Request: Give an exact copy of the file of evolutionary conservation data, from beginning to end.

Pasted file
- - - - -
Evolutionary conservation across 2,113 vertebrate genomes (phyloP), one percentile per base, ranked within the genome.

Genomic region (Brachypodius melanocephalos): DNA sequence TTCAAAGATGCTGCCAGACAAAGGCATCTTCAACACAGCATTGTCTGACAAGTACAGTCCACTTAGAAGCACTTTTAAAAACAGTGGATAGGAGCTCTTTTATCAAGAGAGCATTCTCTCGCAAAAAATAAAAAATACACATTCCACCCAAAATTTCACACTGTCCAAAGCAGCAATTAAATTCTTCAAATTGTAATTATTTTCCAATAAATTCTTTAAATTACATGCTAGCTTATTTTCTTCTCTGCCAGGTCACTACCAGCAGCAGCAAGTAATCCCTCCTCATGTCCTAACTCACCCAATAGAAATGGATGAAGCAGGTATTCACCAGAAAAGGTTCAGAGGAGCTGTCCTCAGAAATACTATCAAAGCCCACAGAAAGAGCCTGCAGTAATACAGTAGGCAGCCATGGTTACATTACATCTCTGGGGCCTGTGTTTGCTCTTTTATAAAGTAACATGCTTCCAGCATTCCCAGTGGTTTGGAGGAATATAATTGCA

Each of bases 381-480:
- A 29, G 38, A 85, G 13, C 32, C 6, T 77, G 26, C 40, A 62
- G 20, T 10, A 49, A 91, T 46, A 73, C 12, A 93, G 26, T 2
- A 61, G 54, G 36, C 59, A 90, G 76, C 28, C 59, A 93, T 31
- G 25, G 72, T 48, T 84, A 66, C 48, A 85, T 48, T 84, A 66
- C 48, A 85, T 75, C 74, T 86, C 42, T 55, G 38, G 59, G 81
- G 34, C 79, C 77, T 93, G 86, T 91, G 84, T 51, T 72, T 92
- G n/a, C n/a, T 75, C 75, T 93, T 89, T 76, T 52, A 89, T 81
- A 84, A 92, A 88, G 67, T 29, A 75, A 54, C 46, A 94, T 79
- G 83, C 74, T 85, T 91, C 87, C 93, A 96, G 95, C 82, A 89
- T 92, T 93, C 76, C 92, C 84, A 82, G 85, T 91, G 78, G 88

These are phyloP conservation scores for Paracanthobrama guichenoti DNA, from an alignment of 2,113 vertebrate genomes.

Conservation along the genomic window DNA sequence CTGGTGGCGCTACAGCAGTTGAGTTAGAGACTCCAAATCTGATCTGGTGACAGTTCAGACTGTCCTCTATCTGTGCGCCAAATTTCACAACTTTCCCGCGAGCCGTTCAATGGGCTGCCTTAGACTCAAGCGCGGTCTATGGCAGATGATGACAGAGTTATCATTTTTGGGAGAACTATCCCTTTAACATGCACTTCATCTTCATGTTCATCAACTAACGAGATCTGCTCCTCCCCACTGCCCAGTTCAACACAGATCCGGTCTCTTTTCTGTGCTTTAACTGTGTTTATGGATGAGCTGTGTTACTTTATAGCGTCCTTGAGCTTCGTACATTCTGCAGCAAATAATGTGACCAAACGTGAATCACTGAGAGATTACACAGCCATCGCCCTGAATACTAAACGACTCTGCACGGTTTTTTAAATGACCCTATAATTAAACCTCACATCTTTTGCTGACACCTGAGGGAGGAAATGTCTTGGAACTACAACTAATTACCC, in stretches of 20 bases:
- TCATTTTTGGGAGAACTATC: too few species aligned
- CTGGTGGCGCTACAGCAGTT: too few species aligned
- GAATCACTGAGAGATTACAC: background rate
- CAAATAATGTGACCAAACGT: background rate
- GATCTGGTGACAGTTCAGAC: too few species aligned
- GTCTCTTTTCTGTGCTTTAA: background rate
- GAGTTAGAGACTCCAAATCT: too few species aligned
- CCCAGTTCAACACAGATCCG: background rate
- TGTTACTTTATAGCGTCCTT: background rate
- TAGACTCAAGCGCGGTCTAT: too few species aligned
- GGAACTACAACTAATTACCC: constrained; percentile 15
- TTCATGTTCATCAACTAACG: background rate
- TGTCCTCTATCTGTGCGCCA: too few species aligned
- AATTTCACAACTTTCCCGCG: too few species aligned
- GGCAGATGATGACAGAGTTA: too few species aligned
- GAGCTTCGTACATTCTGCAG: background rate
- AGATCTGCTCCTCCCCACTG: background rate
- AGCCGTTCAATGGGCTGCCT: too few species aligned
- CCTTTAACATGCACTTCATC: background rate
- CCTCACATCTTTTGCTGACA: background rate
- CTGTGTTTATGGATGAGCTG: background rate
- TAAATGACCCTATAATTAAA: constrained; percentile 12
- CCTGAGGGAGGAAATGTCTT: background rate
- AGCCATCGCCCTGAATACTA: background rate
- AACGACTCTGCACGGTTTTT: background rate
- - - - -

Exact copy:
Evolutionary conservation across 2,113 vertebrate genomes (phyloP), one percentile per base, ranked within the genome.

Genomic region (Brachypodius melanocephalos): DNA sequence TTCAAAGATGCTGCCAGACAAAGGCATCTTCAACACAGCATTGTCTGACAAGTACAGTCCACTTAGAAGCACTTTTAAAAACAGTGGATAGGAGCTCTTTTATCAAGAGAGCATTCTCTCGCAAAAAATAAAAAATACACATTCCACCCAAAATTTCACACTGTCCAAAGCAGCAATTAAATTCTTCAAATTGTAATTATTTTCCAATAAATTCTTTAAATTACATGCTAGCTTATTTTCTTCTCTGCCAGGTCACTACCAGCAGCAGCAAGTAATCCCTCCTCATGTCCTAACTCACCCAATAGAAATGGATGAAGCAGGTATTCACCAGAAAAGGTTCAGAGGAGCTGTCCTCAGAAATACTATCAAAGCCCACAGAAAGAGCCTGCAGTAATACAGTAGGCAGCCATGGTTACATTACATCTCTGGGGCCTGTGTTTGCTCTTTTATAAAGTAACATGCTTCCAGCATTCCCAGTGGTTTGGAGGAATATAATTGCA

Each of bases 381-480:
- A 29, G 38, A 85, G 13, C 32, C 6, T 77, G 26, C 40, A 62
- G 20, T 10, A 49, A 91, T 46, A 73, C 12, A 93, G 26, T 2
- A 61, G 54, G 36, C 59, A 90, G 76, C 28, C 59, A 93, T 31
- G 25, G 72, T 48, T 84, A 66, C 48, A 85, T 48, T 84, A 66
- C 48, A 85, T 75, C 74, T 86, C 42, T 55, G 38, G 59, G 81
- G 34, C 79, C 77, T 93, G 86, T 91, G 84, T 51, T 72, T 92
- G n/a, C n/a, T 75, C 75, T 93, T 89, T 76, T 52, A 89, T 81
- A 84, A 92, A 88, G 67, T 29, A 75, A 54, C 46, A 94, T 79
- G 83, C 74, T 85, T 91, C 87, C 93, A 96, G 95, C 82, A 89
- T 92, T 93, C 76, C 92, C 84, A 82, G 85, T 91, G 78, G 88

These are phyloP conservation scores for Paracanthobrama guichenoti DNA, from an alignment of 2,113 vertebrate genomes.

Conservation along the genomic window DNA sequence CTGGTGGCGCTACAGCAGTTGAGTTAGAGACTCCAAATCTGATCTGGTGACAGTTCAGACTGTCCTCTATCTGTGCGCCAAATTTCACAACTTTCCCGCGAGCCGTTCAATGGGCTGCCTTAGACTCAAGCGCGGTCTATGGCAGATGATGACAGAGTTATCATTTTTGGGAGAACTATCCCTTTAACATGCACTTCATCTTCATGTTCATCAACTAACGAGATCTGCTCCTCCCCACTGCCCAGTTCAACACAGATCCGGTCTCTTTTCTGTGCTTTAACTGTGTTTATGGATGAGCTGTGTTACTTTATAGCGTCCTTGAGCTTCGTACATTCTGCAGCAAATAATGTGACCAAACGTGAATCACTGAGAGATTACACAGCCATCGCCCTGAATACTAAACGACTCTGCACGGTTTTTTAAATGACCCTATAATTAAACCTCACATCTTTTGCTGACACCTGAGGGAGGAAATGTCTTGGAACTACAACTAATTACCC, in stretches of 20 bases:
- TCATTTTTGGGAGAACTATC: too few species aligned
- CTGGTGGCGCTACAGCAGTT: too few species aligned
- GAATCACTGAGAGATTACAC: background rate
- CAAATAATGTGACCAAACGT: background rate
- GATCTGGTGACAGTTCAGAC: too few species aligned
- GTCTCTTTTCTGTGCTTTAA: background rate
- GAGTTAGAGACTCCAAATCT: too few species aligned
- CCCAGTTCAACACAGATCCG: background rate
- TGTTACTTTATAGCGTCCTT: background rate
- TAGACTCAAGCGCGGTCTAT: too few species aligned
- GGAACTACAACTAATTACCC: constrained; percentile 15
- TTCATGTTCATCAACTAACG: background rate
- TGTCCTCTATCTGTGCGCCA: too few species aligned
- AATTTCACAACTTTCCCGCG: too few species aligned
- GGCAGATGATGACAGAGTTA: too few species aligned
- GAGCTTCGTACATTCTGCAG: background rate
- AGATCTGCTCCTCCCCACTG: background rate
- AGCCGTTCAATGGGCTGCCT: too few species aligned
- CCTTTAACATGCACTTCATC: background rate
- CCTCACATCTTTTGCTGACA: background rate
- CTGTGTTTATGGATGAGCTG: background rate
- TAAATGACCCTATAATTAAA: constrained; percentile 12
- CCTGAGGGAGGAAATGTCTT: background rate
- AGCCATCGCCCTGAATACTA: background rate
- AACGACTCTGCACGGTTTTT: background rate